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Iraq war commander General David Petraeus hinted at US troop cuts there by March, setting the stage for his pivotal testimony next week before Congress on President George W. Bush’s surge strategy.
“There are limits to what our military can provide, so, my recommendations have to be informed by — not driven by — but they have to be informed by the strain we have put on our military services,” Petraeus told ABC News Tuesday.
Asked if the current 162,000-strong US presence in Iraq could be drawn down by March 2008, the general said in an interview in Baghdad: “your calculations are about right.”
But Petraeus said that while troops could be scaled back over the “long-term,” he foresaw a “traditional counter-insurgency” that could last a decade.
The intervention by Petraeus came as political wrangling over the war intestified, after lawmakers returned from a summer break, for a crucial 10-day span packed with reports and testimony on the state of the war.
A Government Accountability Office (GAO) report said Prime Minister Nuri al-Maliki’s administration had failed to meet 11 out of 18 political and security benchmarks, despite the surge designed to offer space for it to act.
Democrats seized upon the report as ammunition for demands to start bringing more than 160,000 soldiers home from a war which has killed more than 3,700 of their comrades and tens of thousands of civilians.
But the White House questioned the findings of the GAO report, and said Petraeus’s testimony next week would give a more accurate picture.
The GAO report, published a day after Bush flew into Iraq on a surprise visit to proclaim the surge’s military successes, said the Iraqi government “met three, partially met four and did not meet 11 of its 18 benchmarks”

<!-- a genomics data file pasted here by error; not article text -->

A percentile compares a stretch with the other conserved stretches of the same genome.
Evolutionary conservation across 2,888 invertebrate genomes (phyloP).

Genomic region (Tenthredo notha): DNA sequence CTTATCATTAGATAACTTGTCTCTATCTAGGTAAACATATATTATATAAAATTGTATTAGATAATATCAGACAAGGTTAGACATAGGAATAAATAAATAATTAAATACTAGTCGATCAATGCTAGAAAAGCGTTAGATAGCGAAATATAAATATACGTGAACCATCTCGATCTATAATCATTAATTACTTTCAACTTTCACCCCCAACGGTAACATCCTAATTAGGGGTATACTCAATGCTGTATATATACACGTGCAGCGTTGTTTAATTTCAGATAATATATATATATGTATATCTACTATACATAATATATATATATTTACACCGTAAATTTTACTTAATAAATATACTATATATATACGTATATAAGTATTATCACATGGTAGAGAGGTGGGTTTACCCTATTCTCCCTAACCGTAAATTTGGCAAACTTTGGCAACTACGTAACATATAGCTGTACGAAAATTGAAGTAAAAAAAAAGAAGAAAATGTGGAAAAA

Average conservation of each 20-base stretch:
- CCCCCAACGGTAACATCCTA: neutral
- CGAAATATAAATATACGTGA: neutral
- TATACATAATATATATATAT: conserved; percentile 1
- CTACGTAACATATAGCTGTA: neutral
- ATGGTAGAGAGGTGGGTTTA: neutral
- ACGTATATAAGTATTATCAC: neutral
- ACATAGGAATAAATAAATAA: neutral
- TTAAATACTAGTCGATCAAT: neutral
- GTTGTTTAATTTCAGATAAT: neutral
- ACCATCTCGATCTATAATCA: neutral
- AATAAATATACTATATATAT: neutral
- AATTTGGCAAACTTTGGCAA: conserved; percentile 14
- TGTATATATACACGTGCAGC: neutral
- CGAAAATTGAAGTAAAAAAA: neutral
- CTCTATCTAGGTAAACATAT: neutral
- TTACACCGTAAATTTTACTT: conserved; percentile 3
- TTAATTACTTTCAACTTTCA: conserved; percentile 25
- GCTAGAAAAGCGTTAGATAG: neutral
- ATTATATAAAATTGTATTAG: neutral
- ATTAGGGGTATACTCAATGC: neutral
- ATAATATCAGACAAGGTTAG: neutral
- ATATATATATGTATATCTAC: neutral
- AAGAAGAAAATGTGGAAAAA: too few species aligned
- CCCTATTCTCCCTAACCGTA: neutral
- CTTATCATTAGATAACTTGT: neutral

“Overall, key legislation has not been passed, violence remains high, and it is unclear whether the Iraqi government will spend 10 billion dollars in reconstruction funds,” the report said.
The benchmarks were established in law by the US Congress, based on targets for progress set earlier this year by the Iraqi government itself.
GAO chief, Comptroller General David Walker was asked at a Senate Foreign Relations committee to assess the US-backed Iraqi government.
“I think you have to say it is dysfunctional,” Walker said.
Democrats demanding troop withdrawals from what they term a “civil war” in Iraq, said the report proved Bush’s strategy to swamp the battlefield with around 28,500 more troops had failed.
“Only three of these 18 benchmarks have actually been met,” Democratic Senator John Kerry said at the committee hearing.
“No matter what spin we may hear in the coming days, this independent assessment is a failing grade for a policy that simply isn’t working.”
Senate Majority leader Harry Reid said the report “confirms that the president’s Iraq strategy is simply not working.”
“It is long past time for a new strategy.”
Republican Senator Chuck Hagel, an administration critic, asked “how many more American deaths and casualties and billions and billions of dollars … are we going to continue to invest, and for what?”
Bush is legally bound to deliver a report to Congress by the end of next week on the war, framed by assessments from US security agencies, Petraeus and the US ambassador to Baghdad, Ryan Crocker.
The political tumult over the war is likely to be cranked up another notch on Thursday when former top US commander in Europe General James Jones testifies to lawmakers on the status of the Iraqi armed forces.
The various reports will be crucial to determining the political ground as Democrats stage another attempt to wrest control of war policy from Bush, who has rejected all troop withdrawal timelines.
Republicans looked to be on the verge of a revolt before Congress’s summer break, but the various favorable assessments of military progress in Iraq appear to have at least limited further defections from Bush.